Saturday, 14 April 2018

The Little Owl near the Albert Memorial had a Mallard on top of her nest hole. She looked indignant.

The bird-spattered statue of the goddess Diana on the fountain in the Rose Garden had to put up with a Magpie.

Roman statues had little metal umbrellas called menisci over their heads to keep them clean. You would have stopped noticing the meniscus after a while. There is a wall painting, I think from Pompeii, showing this arrangement, but I haven't been able to find a photgraph of it.

A Feral Pigeon had a shower under a water spout in the fountain.

A Blackbird sang in the Rose Garden. They never repeat a phrase exactly.

There are two singing male Chaffinches at opposite ends of the Rose Garden. I saw one of them chasing the other off a few days ago.

A Wren hopped around in a patch of scrub on Buck Hill.

I was photographing this Gery Heron at the top of a horse chestnut tree when it unexpectedly took off.

The herons in the nest on the Serpentine island seem to have some eggs now, since one of them was sitting down.

The female Mute Swan on the nest at the Lido restaurant terrace sat down as I approached, but I think I saw six eggs.

The pair nesting in the dangerous place on the east side of the Long Water are still there. The local foxes must be off somewhere else for the time being.

The Great Crested Grebes nesting farther north along this bank are often disturbed by aggressive Coots, a pair of which are also nesting only a few yards away.

The Great Crested Grebe on the stolen Coot nest on the island was dozing peacefully.

The Coots in the nest at the west end of the Lido were arranging a bit of plastic on their nest.

The nest itself is supported by plastic buoys on a plastic rope. Coots are not afraid of new materials.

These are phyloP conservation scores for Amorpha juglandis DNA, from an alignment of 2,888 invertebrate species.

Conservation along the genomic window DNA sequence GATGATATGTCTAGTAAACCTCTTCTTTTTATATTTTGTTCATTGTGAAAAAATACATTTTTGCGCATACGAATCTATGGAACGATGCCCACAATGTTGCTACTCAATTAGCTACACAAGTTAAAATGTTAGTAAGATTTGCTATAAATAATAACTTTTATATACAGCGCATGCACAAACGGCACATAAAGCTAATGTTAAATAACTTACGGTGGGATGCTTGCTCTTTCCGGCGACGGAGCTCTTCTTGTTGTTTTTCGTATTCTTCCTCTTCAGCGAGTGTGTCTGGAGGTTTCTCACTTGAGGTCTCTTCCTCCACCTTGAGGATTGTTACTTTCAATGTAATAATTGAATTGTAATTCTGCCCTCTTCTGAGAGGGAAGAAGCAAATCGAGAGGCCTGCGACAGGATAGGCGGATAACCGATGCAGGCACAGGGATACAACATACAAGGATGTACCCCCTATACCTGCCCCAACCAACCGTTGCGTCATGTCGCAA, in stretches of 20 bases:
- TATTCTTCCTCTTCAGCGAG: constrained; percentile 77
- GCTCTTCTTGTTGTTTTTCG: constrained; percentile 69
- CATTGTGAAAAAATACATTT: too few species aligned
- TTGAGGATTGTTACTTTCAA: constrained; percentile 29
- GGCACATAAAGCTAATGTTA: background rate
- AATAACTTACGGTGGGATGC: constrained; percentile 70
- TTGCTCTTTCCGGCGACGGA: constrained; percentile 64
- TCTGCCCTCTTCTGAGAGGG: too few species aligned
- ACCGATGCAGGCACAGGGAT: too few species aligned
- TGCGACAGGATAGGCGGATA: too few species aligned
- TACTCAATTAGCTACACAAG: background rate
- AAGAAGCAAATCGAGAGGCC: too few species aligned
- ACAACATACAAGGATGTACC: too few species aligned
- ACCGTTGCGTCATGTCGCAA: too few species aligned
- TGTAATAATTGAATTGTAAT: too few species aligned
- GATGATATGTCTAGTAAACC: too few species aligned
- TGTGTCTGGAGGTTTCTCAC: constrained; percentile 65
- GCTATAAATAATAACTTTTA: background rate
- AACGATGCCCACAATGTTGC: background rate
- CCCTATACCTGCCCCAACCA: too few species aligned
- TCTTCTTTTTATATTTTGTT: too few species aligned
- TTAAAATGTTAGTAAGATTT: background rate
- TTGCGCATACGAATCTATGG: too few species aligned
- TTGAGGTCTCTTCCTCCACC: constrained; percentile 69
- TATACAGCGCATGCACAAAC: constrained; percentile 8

The Moorhen nesting in the hawthorn tree on the Dell restaurant terrace could just be seen through the twigs.

The dark Mallard brothers were preening. The sunlight brought out the shine on their iridescent deep green heads.

The white Mallard was with his mate at the east end of the Serpentine, looking dazzlingly white in the sunlight.


  1. There is no birdsong I ever heard that I like better than the blackbird's. Endlessly inventive. I'm very glad that they live in the same land as me (wherever I've lived, and since a small child)

    1. Yes, they are the expert musicians among European birds. I love the jolly carelessness of Song Thrushes too, but with Blackbirds we are listening to musical composition.

    2. I have always held it agains their aesthetic sensibilities that ancient Greeks failed to mention or praise the Blackbird's fine song (except for Theocritus) while they went ga-ga over cicada noises.

      I've forgiven the Blackbird that sings in the dead of night near my window. When he doesn't wake me up in the middle of the night I begin to worry for him.

    3. I have a Blackbird outside my window too. It's such a familiar sound that it never disturbs me at all. But I did meet an Australian girl staying in London who complained about the bloody bird making a horrible noise that kept waking her up. It turned out that she meant the beautiful song of a Blackbird. The Australian poet Adam Lindsay Gordon wrote about the 'strange songless birds' of Australia. I suppose his countrymen aren't ready for such refined entertainment.